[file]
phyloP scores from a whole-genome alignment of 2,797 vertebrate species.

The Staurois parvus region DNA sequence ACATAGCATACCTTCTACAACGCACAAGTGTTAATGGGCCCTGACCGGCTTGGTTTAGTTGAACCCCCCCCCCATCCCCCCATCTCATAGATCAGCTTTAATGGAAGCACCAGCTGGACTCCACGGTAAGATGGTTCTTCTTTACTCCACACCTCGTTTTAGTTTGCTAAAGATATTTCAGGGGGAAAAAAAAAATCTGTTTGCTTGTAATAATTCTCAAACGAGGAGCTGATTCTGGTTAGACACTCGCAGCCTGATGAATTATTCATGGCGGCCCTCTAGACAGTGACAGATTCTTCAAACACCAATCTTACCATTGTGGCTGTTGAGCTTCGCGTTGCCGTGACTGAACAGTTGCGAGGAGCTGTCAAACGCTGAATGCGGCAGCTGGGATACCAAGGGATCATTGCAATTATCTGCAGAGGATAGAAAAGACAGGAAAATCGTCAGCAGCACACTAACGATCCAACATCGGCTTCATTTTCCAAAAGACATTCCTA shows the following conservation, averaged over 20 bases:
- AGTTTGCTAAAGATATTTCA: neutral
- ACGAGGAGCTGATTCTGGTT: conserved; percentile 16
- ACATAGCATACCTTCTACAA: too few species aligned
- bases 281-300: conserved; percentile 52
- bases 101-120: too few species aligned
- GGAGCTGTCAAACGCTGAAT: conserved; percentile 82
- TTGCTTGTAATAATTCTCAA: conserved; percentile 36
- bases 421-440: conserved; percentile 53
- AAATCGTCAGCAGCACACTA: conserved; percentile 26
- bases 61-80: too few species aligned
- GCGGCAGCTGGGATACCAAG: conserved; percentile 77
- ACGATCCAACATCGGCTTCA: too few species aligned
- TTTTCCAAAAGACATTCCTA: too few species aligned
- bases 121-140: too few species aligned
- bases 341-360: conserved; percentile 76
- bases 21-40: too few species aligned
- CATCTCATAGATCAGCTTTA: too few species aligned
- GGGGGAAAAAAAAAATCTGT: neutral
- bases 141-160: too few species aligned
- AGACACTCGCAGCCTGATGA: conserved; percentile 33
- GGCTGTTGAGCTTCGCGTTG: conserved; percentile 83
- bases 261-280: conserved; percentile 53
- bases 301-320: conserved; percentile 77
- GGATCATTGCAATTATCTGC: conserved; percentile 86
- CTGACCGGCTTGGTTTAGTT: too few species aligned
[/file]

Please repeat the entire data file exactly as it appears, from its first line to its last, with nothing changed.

phyloP scores from a whole-genome alignment of 2,797 vertebrate species.

The Staurois parvus region DNA sequence ACATAGCATACCTTCTACAACGCACAAGTGTTAATGGGCCCTGACCGGCTTGGTTTAGTTGAACCCCCCCCCCATCCCCCCATCTCATAGATCAGCTTTAATGGAAGCACCAGCTGGACTCCACGGTAAGATGGTTCTTCTTTACTCCACACCTCGTTTTAGTTTGCTAAAGATATTTCAGGGGGAAAAAAAAAATCTGTTTGCTTGTAATAATTCTCAAACGAGGAGCTGATTCTGGTTAGACACTCGCAGCCTGATGAATTATTCATGGCGGCCCTCTAGACAGTGACAGATTCTTCAAACACCAATCTTACCATTGTGGCTGTTGAGCTTCGCGTTGCCGTGACTGAACAGTTGCGAGGAGCTGTCAAACGCTGAATGCGGCAGCTGGGATACCAAGGGATCATTGCAATTATCTGCAGAGGATAGAAAAGACAGGAAAATCGTCAGCAGCACACTAACGATCCAACATCGGCTTCATTTTCCAAAAGACATTCCTA shows the following conservation, averaged over 20 bases:
- AGTTTGCTAAAGATATTTCA: neutral
- ACGAGGAGCTGATTCTGGTT: conserved; percentile 16
- ACATAGCATACCTTCTACAA: too few species aligned
- bases 281-300: conserved; percentile 52
- bases 101-120: too few species aligned
- GGAGCTGTCAAACGCTGAAT: conserved; percentile 82
- TTGCTTGTAATAATTCTCAA: conserved; percentile 36
- bases 421-440: conserved; percentile 53
- AAATCGTCAGCAGCACACTA: conserved; percentile 26
- bases 61-80: too few species aligned
- GCGGCAGCTGGGATACCAAG: conserved; percentile 77
- ACGATCCAACATCGGCTTCA: too few species aligned
- TTTTCCAAAAGACATTCCTA: too few species aligned
- bases 121-140: too few species aligned
- bases 341-360: conserved; percentile 76
- bases 21-40: too few species aligned
- CATCTCATAGATCAGCTTTA: too few species aligned
- GGGGGAAAAAAAAAATCTGT: neutral
- bases 141-160: too few species aligned
- AGACACTCGCAGCCTGATGA: conserved; percentile 33
- GGCTGTTGAGCTTCGCGTTG: conserved; percentile 83
- bases 261-280: conserved; percentile 53
- bases 301-320: conserved; percentile 77
- GGATCATTGCAATTATCTGC: conserved; percentile 86
- CTGACCGGCTTGGTTTAGTT: too few species aligned